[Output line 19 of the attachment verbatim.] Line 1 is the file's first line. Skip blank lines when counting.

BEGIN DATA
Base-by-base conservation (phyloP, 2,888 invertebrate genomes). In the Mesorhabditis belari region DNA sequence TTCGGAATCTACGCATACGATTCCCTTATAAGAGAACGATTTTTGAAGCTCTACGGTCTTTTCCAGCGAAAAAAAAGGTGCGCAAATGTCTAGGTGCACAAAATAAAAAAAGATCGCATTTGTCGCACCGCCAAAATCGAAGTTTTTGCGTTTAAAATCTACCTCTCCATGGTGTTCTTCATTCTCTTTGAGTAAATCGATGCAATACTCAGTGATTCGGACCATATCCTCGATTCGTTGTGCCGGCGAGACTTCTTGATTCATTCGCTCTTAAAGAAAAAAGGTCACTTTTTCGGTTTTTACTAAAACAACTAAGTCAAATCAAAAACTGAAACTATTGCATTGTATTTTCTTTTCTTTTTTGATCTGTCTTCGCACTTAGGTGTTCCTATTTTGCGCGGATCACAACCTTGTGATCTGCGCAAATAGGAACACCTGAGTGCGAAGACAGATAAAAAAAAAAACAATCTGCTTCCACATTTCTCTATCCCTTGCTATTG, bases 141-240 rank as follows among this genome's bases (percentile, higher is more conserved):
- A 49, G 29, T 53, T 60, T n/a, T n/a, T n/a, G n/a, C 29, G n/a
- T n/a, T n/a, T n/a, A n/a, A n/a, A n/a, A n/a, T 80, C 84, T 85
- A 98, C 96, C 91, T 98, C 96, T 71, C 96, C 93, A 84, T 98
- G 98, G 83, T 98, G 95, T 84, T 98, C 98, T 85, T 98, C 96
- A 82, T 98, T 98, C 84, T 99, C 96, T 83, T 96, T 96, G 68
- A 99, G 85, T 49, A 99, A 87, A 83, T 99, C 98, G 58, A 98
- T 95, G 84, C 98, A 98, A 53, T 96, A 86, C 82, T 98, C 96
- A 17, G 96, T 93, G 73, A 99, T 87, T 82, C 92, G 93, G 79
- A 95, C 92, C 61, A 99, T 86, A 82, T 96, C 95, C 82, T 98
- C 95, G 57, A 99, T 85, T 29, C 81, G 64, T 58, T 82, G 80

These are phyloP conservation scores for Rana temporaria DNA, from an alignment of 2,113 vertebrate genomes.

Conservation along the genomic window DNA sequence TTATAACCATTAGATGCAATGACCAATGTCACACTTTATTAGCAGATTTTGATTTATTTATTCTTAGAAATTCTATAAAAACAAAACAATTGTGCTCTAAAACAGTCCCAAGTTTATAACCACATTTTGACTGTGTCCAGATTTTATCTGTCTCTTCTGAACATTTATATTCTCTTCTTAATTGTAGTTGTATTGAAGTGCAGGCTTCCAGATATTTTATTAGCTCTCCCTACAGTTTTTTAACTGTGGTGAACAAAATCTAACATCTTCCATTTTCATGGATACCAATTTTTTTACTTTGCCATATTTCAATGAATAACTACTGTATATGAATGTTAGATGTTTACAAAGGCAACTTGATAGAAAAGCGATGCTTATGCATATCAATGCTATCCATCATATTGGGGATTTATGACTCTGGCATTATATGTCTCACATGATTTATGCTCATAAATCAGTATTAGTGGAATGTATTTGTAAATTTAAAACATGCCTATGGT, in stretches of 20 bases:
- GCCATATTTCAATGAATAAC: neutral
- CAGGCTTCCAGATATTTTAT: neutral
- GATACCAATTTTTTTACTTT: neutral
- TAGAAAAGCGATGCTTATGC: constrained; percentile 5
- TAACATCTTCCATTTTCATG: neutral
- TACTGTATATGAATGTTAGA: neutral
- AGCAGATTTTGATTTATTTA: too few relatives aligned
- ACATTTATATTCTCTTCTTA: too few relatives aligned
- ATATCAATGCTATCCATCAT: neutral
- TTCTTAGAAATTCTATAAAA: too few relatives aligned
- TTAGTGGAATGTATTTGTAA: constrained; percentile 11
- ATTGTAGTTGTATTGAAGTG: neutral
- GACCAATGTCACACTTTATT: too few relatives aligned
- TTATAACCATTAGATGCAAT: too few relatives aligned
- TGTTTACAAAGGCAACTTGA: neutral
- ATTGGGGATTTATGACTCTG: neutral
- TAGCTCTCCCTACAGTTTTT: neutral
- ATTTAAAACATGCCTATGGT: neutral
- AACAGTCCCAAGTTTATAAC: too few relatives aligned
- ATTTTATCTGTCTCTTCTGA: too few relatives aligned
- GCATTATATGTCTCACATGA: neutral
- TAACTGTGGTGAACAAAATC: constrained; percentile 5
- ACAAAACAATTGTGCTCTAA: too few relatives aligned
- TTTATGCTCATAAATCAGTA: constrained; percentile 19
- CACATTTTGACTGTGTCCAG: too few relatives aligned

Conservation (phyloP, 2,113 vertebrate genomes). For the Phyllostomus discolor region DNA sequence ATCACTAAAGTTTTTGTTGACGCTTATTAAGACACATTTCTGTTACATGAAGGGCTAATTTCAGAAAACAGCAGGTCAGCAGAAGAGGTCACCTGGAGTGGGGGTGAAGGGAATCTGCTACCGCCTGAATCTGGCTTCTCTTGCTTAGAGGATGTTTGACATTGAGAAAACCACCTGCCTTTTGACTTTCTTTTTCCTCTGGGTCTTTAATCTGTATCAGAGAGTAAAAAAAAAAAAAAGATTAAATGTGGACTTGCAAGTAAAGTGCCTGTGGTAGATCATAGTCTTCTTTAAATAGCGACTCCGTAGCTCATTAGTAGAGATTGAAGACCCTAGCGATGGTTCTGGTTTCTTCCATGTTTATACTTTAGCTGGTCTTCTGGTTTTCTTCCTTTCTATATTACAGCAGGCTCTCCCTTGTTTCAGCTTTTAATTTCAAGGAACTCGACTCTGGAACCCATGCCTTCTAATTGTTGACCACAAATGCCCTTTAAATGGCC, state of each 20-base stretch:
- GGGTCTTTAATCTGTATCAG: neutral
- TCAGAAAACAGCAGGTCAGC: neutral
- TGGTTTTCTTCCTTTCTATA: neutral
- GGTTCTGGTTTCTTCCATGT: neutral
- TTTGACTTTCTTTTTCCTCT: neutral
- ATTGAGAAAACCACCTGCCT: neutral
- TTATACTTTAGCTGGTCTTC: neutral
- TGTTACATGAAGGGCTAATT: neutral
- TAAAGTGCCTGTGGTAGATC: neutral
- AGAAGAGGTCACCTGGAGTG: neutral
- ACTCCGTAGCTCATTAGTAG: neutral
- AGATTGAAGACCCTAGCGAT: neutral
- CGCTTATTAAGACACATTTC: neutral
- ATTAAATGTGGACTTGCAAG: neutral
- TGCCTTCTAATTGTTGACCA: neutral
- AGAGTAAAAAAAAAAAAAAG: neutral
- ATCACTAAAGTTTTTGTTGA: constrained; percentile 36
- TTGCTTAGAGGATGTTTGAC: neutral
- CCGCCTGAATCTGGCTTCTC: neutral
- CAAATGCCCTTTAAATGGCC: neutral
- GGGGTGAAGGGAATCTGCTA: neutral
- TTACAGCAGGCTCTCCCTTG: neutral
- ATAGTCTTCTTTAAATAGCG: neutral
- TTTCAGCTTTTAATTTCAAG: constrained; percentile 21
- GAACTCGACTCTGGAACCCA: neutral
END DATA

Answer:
- TACTGTATATGAATGTTAGA: neutral